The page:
Saw Tha Boe, a Karen environmental activist who was sued and charged with defamation against the State by Hpa-An Township court says he will fight the case to prove he did not break the law.
On March 6, local police went to arrest Saw Tha Boe, who works for Karen River Watch, by going to his house, but he was not at home. Police searched his house and questioned members of his family.
Police Captain Myo Aung, the acting police chief of Hpa-An Township reported on Myanmar Time’s online website, “We went to his house to arrest him on Friday, but he was not there and we don’t know where he is. He must give himself up, as the court has summoned him.”
In an interview with Karen News on March 7, Saw Tha Boe said he knew nothing about the court orders. He said he was only made aware of the case against him when a colleague told him police had searched his house in an attempt to arrest him.
Speaking to Karen News, Saw Tha Boe said.
“I haven’t seen any notice letter from the court and I was told that the court hearing is scheduled for March 10. I am still on my trip that will take two weeks. I won’t be back on time for the court hearing.”
On March 9, the Save the Salween Network and Burma River Network put out a statement condemning the Police Force’s attempted arrest of Saw Tha Boe.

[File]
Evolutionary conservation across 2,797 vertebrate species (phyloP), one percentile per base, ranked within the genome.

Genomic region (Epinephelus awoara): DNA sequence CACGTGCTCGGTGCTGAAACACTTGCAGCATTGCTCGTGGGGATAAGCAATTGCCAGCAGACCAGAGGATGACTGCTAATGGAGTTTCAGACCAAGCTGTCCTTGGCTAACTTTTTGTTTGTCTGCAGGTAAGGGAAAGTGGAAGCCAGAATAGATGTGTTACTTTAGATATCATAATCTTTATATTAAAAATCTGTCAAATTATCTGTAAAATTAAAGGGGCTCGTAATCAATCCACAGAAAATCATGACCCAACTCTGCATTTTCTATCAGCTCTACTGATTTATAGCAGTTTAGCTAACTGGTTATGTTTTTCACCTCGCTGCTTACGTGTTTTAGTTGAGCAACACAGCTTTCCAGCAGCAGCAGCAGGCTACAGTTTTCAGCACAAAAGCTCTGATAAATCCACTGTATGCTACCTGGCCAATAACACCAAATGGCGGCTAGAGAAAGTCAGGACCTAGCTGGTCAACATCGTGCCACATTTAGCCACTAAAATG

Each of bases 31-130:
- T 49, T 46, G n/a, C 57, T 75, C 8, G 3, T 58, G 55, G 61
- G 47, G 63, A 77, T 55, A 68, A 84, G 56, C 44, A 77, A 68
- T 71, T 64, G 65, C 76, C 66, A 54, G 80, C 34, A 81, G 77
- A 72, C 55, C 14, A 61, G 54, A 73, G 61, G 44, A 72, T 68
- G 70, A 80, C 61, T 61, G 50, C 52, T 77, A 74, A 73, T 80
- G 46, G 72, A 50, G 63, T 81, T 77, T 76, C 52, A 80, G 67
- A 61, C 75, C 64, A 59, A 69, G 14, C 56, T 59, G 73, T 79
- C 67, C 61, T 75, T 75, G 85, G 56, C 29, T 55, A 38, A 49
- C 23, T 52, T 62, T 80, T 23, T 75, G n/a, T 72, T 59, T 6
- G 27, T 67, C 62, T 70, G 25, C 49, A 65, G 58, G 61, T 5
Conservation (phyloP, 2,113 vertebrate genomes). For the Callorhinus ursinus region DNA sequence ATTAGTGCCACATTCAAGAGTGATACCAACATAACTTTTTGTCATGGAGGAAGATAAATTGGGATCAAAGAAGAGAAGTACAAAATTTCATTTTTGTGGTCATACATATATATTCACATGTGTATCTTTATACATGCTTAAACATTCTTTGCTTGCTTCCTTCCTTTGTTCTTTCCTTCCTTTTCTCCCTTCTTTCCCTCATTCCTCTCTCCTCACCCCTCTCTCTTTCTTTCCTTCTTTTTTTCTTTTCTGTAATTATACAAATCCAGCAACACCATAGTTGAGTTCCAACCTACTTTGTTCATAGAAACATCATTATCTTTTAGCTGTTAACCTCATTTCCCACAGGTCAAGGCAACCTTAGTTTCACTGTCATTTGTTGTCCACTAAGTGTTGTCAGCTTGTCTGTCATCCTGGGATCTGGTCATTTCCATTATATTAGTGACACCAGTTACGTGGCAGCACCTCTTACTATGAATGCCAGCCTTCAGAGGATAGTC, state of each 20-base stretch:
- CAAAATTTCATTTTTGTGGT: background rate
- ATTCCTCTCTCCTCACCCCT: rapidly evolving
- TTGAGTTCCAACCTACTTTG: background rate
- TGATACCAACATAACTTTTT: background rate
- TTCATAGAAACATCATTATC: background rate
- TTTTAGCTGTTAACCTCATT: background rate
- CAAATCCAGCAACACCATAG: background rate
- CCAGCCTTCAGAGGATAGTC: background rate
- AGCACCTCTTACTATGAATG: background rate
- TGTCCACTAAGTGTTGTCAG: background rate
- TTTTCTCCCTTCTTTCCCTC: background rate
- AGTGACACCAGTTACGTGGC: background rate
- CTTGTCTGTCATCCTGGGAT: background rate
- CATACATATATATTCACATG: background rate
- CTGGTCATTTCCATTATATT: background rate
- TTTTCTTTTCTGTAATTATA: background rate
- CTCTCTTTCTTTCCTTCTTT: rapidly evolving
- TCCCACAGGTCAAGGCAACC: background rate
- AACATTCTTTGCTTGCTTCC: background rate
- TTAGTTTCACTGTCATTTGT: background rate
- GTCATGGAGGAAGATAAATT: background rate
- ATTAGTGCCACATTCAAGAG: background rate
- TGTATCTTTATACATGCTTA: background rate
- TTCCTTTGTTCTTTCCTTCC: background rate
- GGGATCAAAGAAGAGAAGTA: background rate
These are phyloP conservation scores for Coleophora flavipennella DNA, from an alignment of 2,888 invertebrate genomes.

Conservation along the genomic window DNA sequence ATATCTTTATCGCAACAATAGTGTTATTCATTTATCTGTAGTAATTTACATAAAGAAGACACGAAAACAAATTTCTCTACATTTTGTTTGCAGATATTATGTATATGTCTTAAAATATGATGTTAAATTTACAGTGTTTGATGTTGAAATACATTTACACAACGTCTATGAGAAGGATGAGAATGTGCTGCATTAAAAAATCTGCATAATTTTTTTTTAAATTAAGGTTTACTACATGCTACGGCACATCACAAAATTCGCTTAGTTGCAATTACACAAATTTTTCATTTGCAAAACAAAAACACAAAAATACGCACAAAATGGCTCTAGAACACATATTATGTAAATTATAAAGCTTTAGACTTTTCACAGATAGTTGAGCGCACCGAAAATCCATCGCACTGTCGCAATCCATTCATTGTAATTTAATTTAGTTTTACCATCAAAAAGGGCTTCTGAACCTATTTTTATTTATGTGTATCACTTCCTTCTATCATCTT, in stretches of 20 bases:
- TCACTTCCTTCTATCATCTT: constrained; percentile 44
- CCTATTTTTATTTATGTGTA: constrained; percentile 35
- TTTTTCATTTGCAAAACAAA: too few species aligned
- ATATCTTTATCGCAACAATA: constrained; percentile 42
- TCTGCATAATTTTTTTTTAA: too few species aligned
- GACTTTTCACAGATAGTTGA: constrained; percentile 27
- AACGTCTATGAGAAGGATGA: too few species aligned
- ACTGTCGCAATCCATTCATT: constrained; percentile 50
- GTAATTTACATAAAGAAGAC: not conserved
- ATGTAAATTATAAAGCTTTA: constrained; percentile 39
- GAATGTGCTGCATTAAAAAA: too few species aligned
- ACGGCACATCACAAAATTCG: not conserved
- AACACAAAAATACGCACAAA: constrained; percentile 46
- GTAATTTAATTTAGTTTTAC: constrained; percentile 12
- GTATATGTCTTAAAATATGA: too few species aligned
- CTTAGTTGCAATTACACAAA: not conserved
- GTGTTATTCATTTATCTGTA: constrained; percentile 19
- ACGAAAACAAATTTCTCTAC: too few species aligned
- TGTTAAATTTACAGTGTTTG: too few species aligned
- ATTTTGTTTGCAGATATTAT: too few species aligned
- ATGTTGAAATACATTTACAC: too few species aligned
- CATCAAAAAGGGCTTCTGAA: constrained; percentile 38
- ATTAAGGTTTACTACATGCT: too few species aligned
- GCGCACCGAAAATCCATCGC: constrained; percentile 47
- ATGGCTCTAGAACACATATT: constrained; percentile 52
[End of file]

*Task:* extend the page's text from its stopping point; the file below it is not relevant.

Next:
The joint statement pointed out police from Myaingkalay and Hpa-an police stations attempted an arrest in connection to the January 17, 2020 traditional prayer ceremony in Nat Kone Village, Bakat Village Tract where religious leaders and local resident prayed to avoid health hazards and dangers associated with pollution and discolouring of local water sources in 30 villages near a coal-powered cement factory.
Acting as the plaintiff, is the deputy chief of Hpa-an town General Administration Department, who filed a complaint in the Hpa-an Township Court under Section 505(b) of the Penal Code. The Section 505(b) of the Penal Code read: ‘Whoever makes, publishes or circulates any statement, rumour or report, with intent to cause, or which is likely to cause, fear or alarm to the public or to any section of the public whereby any person may be induced to commit an offence against the State or against the public tranquillity’. The charges provides for up to two years in prison.
The KRN and SSN’s joint statement called for the government to immediately drop all charges against Saw Tha Boe, recognise and value human rights, citizenship rights, indigenous rights and basic standards of democracy and to avoid ethnic conflict and human rights violations in order to ensure the smooth running of the 2020 elections.
Meanwhile, the Karen Human Rights Group issued a statement condemning the legal case against Saw Tha Boe and highlighted that the lawsuit blocks his environmental activism.
The KHRG statement pointed out that instead of using laws against activists trying to solve problems and struggling for justice, the Government should take responsibility for the negative impacts of business developments they gave permission that have caused community issues.
Saw Tha Boe says he is innocent.
“I have done nothing wrong. In democracy, the government should allow freedom of expression and to exercise our citizen rights. This is a way of putting pressure on activists and is totally against democratic principles.”